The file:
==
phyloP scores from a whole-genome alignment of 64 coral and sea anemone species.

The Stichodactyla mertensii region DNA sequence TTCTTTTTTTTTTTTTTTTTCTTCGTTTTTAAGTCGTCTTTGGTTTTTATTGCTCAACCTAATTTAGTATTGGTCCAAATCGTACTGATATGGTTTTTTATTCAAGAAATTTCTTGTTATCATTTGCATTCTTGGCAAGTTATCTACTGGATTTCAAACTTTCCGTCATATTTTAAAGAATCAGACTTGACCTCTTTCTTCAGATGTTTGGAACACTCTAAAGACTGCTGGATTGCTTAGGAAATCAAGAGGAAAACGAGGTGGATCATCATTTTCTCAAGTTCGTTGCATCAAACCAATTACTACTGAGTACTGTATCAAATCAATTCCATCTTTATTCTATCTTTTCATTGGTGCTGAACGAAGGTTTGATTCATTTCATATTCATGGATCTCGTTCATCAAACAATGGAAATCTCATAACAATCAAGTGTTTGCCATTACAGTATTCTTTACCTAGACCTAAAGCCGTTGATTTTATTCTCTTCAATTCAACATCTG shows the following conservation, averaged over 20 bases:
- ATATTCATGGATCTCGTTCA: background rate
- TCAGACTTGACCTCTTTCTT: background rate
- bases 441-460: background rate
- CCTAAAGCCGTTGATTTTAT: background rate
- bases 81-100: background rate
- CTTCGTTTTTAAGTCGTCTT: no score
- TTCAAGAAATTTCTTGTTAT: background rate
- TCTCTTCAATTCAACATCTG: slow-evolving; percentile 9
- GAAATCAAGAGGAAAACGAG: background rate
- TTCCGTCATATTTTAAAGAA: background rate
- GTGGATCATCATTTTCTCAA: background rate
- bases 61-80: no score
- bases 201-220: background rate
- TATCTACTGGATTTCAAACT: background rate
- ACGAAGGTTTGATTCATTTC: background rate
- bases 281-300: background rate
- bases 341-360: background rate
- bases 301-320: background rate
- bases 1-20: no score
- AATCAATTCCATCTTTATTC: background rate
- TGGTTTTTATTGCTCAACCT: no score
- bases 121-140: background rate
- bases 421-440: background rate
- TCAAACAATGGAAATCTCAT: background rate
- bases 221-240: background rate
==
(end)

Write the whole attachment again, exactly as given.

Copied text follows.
phyloP scores from a whole-genome alignment of 64 coral and sea anemone species.

The Stichodactyla mertensii region DNA sequence TTCTTTTTTTTTTTTTTTTTCTTCGTTTTTAAGTCGTCTTTGGTTTTTATTGCTCAACCTAATTTAGTATTGGTCCAAATCGTACTGATATGGTTTTTTATTCAAGAAATTTCTTGTTATCATTTGCATTCTTGGCAAGTTATCTACTGGATTTCAAACTTTCCGTCATATTTTAAAGAATCAGACTTGACCTCTTTCTTCAGATGTTTGGAACACTCTAAAGACTGCTGGATTGCTTAGGAAATCAAGAGGAAAACGAGGTGGATCATCATTTTCTCAAGTTCGTTGCATCAAACCAATTACTACTGAGTACTGTATCAAATCAATTCCATCTTTATTCTATCTTTTCATTGGTGCTGAACGAAGGTTTGATTCATTTCATATTCATGGATCTCGTTCATCAAACAATGGAAATCTCATAACAATCAAGTGTTTGCCATTACAGTATTCTTTACCTAGACCTAAAGCCGTTGATTTTATTCTCTTCAATTCAACATCTG shows the following conservation, averaged over 20 bases:
- ATATTCATGGATCTCGTTCA: background rate
- TCAGACTTGACCTCTTTCTT: background rate
- bases 441-460: background rate
- CCTAAAGCCGTTGATTTTAT: background rate
- bases 81-100: background rate
- CTTCGTTTTTAAGTCGTCTT: no score
- TTCAAGAAATTTCTTGTTAT: background rate
- TCTCTTCAATTCAACATCTG: slow-evolving; percentile 9
- GAAATCAAGAGGAAAACGAG: background rate
- TTCCGTCATATTTTAAAGAA: background rate
- GTGGATCATCATTTTCTCAA: background rate
- bases 61-80: no score
- bases 201-220: background rate
- TATCTACTGGATTTCAAACT: background rate
- ACGAAGGTTTGATTCATTTC: background rate
- bases 281-300: background rate
- bases 341-360: background rate
- bases 301-320: background rate
- bases 1-20: no score
- AATCAATTCCATCTTTATTC: background rate
- TGGTTTTTATTGCTCAACCT: no score
- bases 121-140: background rate
- bases 421-440: background rate
- TCAAACAATGGAAATCTCAT: background rate
- bases 221-240: background rate